Augmentation: Not Your Father’s Nip Tuck

Ok, you’ve been patient with me and I appreciate it. I admit to straying a bit from the sub-title of my blog “Technology Observations…” for the past 2-3 months. A better sub-title for recent posts would be a “technologist’s observations about community and creativity.”

But, it’s time to return to the core. So, if you have enjoyed the community and creativity posts, then mosey on over to the blog at LifetimeValue(dot)Me. This is the venture where I’ll continue writing about tools, services, and examples for making strategic investments in your communities.

Back to the subject at hand, I want to offer updates to three different but related posts in “The BroadBrush Update” over the past year. I believe them related because they all describe some aspect of a future, augmented human capacity. I’m a big believer in this augmentation trend, because of the natural human desire we all possess to extend our healthy lives as long as reasonably possible.

The first update concerns exoskeletons, which I wrote about in a post a year ago entitled “Grandpa Ironman.”  The update is the announcement of two Honda products based on technology the company invented with work on its Asimo line of robots. The two products are the Stride Management Assist and the Bodyweight Support Assist, the latter demonstrated in the video below.

At first glance the cartoonish nature of the video and the unwieldy nature of the device itself may make it hard to be taken seriously. But the potential freedom that such a device can provide people with the need for a boost in leg strength should be taken very seriously. This comment I found on a technology hub where the Honda devices were being discussed says it all:

I am 82 years old and totally healthy except my legs are getting weak and I have difficulty getting up the stairs. I live alone and I do not want to move, and this looks like an ideal solution. Where can I get one and how much?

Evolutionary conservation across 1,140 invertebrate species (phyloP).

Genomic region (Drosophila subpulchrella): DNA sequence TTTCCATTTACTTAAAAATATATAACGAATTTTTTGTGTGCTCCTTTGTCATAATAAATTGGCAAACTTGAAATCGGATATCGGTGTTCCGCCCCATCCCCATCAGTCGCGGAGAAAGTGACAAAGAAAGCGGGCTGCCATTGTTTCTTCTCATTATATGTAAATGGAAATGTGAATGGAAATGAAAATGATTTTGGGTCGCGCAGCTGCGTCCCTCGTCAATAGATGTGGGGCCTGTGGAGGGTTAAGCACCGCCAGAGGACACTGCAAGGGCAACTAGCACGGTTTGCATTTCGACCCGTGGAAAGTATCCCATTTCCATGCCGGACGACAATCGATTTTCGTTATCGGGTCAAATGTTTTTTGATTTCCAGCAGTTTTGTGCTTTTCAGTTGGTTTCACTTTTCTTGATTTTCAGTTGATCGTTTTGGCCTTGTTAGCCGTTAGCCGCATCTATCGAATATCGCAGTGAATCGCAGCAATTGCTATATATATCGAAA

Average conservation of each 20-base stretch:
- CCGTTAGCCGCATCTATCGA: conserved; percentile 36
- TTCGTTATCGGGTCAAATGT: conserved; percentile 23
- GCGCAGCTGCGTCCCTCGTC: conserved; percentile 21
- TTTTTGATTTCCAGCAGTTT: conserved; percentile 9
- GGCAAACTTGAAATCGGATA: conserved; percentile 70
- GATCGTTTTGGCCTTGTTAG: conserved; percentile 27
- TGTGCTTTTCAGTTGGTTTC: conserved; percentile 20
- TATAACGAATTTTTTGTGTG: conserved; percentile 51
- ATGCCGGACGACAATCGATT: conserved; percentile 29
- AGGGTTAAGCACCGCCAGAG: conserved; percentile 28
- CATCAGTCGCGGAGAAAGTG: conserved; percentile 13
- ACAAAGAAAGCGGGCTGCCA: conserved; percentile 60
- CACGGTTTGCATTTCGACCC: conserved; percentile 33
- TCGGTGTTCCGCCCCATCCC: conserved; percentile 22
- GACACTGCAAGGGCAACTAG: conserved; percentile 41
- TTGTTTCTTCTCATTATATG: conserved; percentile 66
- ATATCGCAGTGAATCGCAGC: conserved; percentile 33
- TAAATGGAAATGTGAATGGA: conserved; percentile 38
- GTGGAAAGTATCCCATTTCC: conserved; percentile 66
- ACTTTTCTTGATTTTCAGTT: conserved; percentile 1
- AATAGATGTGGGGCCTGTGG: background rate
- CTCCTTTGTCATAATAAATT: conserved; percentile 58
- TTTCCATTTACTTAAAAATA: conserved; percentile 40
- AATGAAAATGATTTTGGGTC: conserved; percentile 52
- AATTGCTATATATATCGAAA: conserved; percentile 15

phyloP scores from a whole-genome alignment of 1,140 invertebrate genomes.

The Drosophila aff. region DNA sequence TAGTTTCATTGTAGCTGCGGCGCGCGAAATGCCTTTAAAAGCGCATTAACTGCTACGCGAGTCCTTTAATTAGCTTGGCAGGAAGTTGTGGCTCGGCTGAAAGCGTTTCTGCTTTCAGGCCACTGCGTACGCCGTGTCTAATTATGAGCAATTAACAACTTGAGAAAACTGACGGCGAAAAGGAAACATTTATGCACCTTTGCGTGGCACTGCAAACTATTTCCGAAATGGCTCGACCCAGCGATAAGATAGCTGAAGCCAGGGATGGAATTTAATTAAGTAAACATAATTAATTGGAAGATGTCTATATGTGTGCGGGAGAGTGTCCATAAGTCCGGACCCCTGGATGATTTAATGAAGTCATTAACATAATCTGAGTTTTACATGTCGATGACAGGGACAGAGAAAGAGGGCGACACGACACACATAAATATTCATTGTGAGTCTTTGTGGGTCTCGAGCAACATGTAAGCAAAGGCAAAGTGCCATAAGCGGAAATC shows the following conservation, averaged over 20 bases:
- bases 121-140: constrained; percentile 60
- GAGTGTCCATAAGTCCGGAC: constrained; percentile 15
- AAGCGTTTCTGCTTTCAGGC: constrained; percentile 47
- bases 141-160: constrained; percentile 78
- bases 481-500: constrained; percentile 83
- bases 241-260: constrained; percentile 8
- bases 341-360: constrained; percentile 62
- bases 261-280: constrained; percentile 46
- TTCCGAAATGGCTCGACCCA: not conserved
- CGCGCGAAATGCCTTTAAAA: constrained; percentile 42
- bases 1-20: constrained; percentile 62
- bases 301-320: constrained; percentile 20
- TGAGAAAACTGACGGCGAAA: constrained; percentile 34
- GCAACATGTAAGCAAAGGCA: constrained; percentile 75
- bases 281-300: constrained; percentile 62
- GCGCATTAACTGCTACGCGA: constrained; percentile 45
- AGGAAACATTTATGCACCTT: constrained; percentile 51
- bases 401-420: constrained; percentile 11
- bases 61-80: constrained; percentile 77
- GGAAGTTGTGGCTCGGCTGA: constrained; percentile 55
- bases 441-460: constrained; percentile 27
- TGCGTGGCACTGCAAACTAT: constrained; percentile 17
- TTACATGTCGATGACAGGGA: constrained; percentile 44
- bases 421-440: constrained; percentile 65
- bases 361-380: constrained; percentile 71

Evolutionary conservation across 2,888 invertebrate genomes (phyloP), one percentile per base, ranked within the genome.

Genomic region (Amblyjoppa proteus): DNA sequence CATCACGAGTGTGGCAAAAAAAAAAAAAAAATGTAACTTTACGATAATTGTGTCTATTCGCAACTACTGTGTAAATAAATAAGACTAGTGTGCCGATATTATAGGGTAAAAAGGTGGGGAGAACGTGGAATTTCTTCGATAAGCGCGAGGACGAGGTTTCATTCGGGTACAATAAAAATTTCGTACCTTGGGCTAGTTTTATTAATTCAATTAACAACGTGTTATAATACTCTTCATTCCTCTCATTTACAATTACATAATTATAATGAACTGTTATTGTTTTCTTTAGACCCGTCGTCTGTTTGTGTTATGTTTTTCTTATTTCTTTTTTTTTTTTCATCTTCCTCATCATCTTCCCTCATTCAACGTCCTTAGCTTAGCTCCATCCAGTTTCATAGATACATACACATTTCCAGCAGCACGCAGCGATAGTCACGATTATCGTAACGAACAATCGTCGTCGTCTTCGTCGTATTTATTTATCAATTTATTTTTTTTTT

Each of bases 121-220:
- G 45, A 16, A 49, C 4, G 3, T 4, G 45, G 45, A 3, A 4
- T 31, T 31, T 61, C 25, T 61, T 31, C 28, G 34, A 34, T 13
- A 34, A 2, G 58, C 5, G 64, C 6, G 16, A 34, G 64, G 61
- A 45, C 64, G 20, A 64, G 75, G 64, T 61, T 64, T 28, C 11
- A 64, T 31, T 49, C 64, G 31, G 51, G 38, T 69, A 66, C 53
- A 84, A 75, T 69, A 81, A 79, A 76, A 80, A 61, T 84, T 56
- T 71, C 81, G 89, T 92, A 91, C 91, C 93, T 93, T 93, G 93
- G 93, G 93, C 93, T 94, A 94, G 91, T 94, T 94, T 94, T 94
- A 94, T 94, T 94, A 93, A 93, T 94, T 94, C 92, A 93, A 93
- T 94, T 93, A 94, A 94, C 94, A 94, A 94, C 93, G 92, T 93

The second update concerns vision systems. In a post I wrote entitled “Adventures in Reality,” I speculated about GPS-enabled mobile phones, using their on-board cameras, that could provide nearly zero-latency data streams of a person’s surroundings. No more need for speculation – it’s already here.

A recent issue of Time magazine brought to attention Raimo van der Klein, one of a trio of Dutch inventors who created Layar, the augmented reality browser and company of the same name (in the photo at the beginning of this post).  The browser, as well as a growing host of “layers” for Layar are available free on the iPhone. Check them out.

The third update is related to advances in materials. I wrote a post earlier this year on “Bio-printing” in which I talked about the ability to print atomic-sized transistors and even human tissue.

Recently, I ran across a video of a venture called Fabrican, which is a sprayable fabric created by particle engineer Paul Luckham and fashion designer Manel Torres. Below is a video of the fabric being created on a female model.

While this update may stretch the imagination the most in terms of practical implications, of the three updates I’ve shared, don’t judge too fast. Just start thinking about the ability to augment the sprayable materials with various pharmaceutical and health treatments, and you can quickly begin to imagine the life-extending possibilities of such a technology.

Adventures in Reality

Anyone who has followed any of my writing knows that I’m fascinated by the man-machine continuum and especially the fluidity of technology, as we use it in physical lives, virtual worlds, and augmented realities.

Not a day goes by where there isn’t something new that further informs and fills in the gaps of this physical-augmented-virtual continuum. I’ll pull one item of interest from each of these realities.

monolith-from-WiredFirst, physical reality. One of the things I totally dig about the ubiquity of microprocessors, especially in increasingly “smarter” mobile phones, is the ability to have them real-time “crunch” data that enriches your life – your problem-solving, your choice-making, and your other actions – when and where you need it.

A number of good examples were showcased at a Government 2.0 Expo/Summit earlier this fall that I’ve written about. One that I regularly cite, because we’ve all been affected by it, is a public safety mobile app. Called “Are You Safe?”, this app actually provides a visual gauge that mashes together localized crime data and your GPS-detected position, giving you a real-time indicator of crime.

While one could argue this being a “leading” or “trailing” indicator, nonetheless I’m fascinated by the concept. Just think of the other real-time indicators that one could receive by crunching data sets: climate change/environmental indicators, infectious disease monitors, etc.